MODUPE        Nonsense.  They think we be local women wey no fit make salad. Wetin dey am?  No be vegetable, vegetable, nonsense raw food our people like because oyinbo people eat it?  

ADAKU           We’re buying the oil, onions, tomatoes, other vegetables, spices and magi-cubes.

MODUPE        And our workmanship?  (ADAKU is uncomfortable)  How much are they paying?

ADAKU           They said fifty thousand.

MODUPE        Fifty thousand?  How much do those women pay to eat at those big hotels?  How much do they pay for a pair of shoes?  Two hundred thousand.  No.  Mm mm.  If they can’t pay hundred thousand, forget it.

ADAKU             There’s an oyinbo saying…

MODUPE         (Impatiently)  What?

ADAKU           ‘Don’t throw the baby out with the bathwater.’

MODUPE         What bathwater?

ADAKU             Is half a loaf not better than no bread?  Is it better to beg and borrow?

GOLI                 Modupe, chill.  Chill.  She’s making sense.  It’s better than begging.  You have respect when you are not asking people for help.  Like my friend Dendi, always, ‘Please give me money to pay okada. Please, just hundred naira for keke.’  She’s become a thing of fun.

MODUPE         (Pause. She moves with difficulty)  These legs… pain.  My back, pain.  I’m getting old.  When will the struggle end?  From age fifteen, when I left school, forty years ago, cooking, cooking at the roadside, cooking in a school… will I be buried with my pots and pans?  (The women laugh).

GOLI                You know the saying.  If the blessing doesn’t come to you, it will come through your child.  Where’s your Christianity?  Nothing is impossible with our Lord.  

MODUPE          My sisters, o.  Let me have hope.  Let me have hope that it will all happen through Lola.

GOLI                 But where is she?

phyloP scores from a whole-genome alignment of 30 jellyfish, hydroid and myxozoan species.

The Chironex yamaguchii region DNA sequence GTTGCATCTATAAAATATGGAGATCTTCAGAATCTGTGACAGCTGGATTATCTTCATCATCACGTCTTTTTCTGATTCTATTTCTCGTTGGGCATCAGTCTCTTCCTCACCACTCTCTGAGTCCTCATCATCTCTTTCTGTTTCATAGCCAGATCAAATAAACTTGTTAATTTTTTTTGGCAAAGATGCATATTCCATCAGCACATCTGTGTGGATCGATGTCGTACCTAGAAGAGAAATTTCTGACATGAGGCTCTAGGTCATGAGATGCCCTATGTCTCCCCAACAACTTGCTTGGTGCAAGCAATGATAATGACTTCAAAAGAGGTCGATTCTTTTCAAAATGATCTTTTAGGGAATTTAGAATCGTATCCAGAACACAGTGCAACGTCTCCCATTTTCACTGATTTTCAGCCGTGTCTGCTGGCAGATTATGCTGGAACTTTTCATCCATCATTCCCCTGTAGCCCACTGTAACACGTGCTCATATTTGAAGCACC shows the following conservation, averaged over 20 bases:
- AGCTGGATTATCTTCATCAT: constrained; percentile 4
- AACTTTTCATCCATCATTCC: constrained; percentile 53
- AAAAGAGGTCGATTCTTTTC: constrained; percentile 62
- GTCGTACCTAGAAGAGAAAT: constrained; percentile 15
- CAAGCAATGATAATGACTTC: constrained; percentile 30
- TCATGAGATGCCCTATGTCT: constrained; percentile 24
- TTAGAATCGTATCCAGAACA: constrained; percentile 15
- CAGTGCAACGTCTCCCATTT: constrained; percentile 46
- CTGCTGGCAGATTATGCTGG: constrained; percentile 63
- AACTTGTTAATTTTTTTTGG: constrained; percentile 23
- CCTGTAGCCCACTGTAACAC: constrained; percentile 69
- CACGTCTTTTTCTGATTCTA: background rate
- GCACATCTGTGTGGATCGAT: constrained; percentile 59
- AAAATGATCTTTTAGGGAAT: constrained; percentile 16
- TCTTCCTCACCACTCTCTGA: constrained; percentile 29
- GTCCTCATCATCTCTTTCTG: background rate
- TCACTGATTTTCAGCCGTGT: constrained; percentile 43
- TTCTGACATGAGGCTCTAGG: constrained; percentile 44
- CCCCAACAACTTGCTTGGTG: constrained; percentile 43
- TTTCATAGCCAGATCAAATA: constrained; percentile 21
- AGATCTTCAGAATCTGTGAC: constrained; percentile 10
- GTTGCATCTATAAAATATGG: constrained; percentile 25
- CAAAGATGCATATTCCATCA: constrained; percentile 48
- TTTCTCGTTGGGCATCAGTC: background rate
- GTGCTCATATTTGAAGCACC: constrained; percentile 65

MODUPE          Went to Lagos last month.  Four years now since she left university.  No job.  So, her friend invited her to Lagos to try her luck.  

ADAKU              It will be well.  

MODUPE          Amen o.  See this room. If I don’t pay by end of this month, I’ll be sleeping in the street.  Landlord don give me last warning.

ADAKU             Eh he. And you were saying we shouldn’t do this new job?

MODUPE          This life. This life of widowhood and suffering.

ADAKU             Widowhood. Of course you’ll say I’m married.

GOLI                 But your husband is alive.

ADAKU             You call that life?  Five years since that stroke.  You see him, don’t you?  Can he do anything?  Just manages to move from bed to chair.  Sometimes, I come home, the place smell, smell, and I have to carry shit and urine.  

GOLI                  It’s ok. It’s ok.

ADAKU             I know we are Christians, but ... See my husband.  Very strong man, doing so well.  You didn’t know him when he was himself. When he dressed up and got into his car, you knew a man was moving.

Then suddenly, that stroke.  No warning.  A woman from his village told me his brother caused it.  Did some juju things.  His brother was always jealous of him, never wanted him to progress.  It must be true. That kind of strange illness, and doctors don’t know the cause.

GOLI                  Adaku, you’re a Christian.

ADAKU              I am a Christian, but there are forces in this world.  I can’t explain what happened to my husband. Now, how I suffer.  In those days, any money I made from any little business, was my money.  My husband provided everything for the house.  And now, the way my sons have been acting.  Those three boys.  Modupe, at least your daughter Lola took her studies seriously and went to university.  This term, my sons have been playing with their books.  I pay school fees, buy books, all with my sweat money, my sweat money.  They prefer to play football and roam about with their friends.  That brother of their father’s knows what spell he has put on my household to ruin me.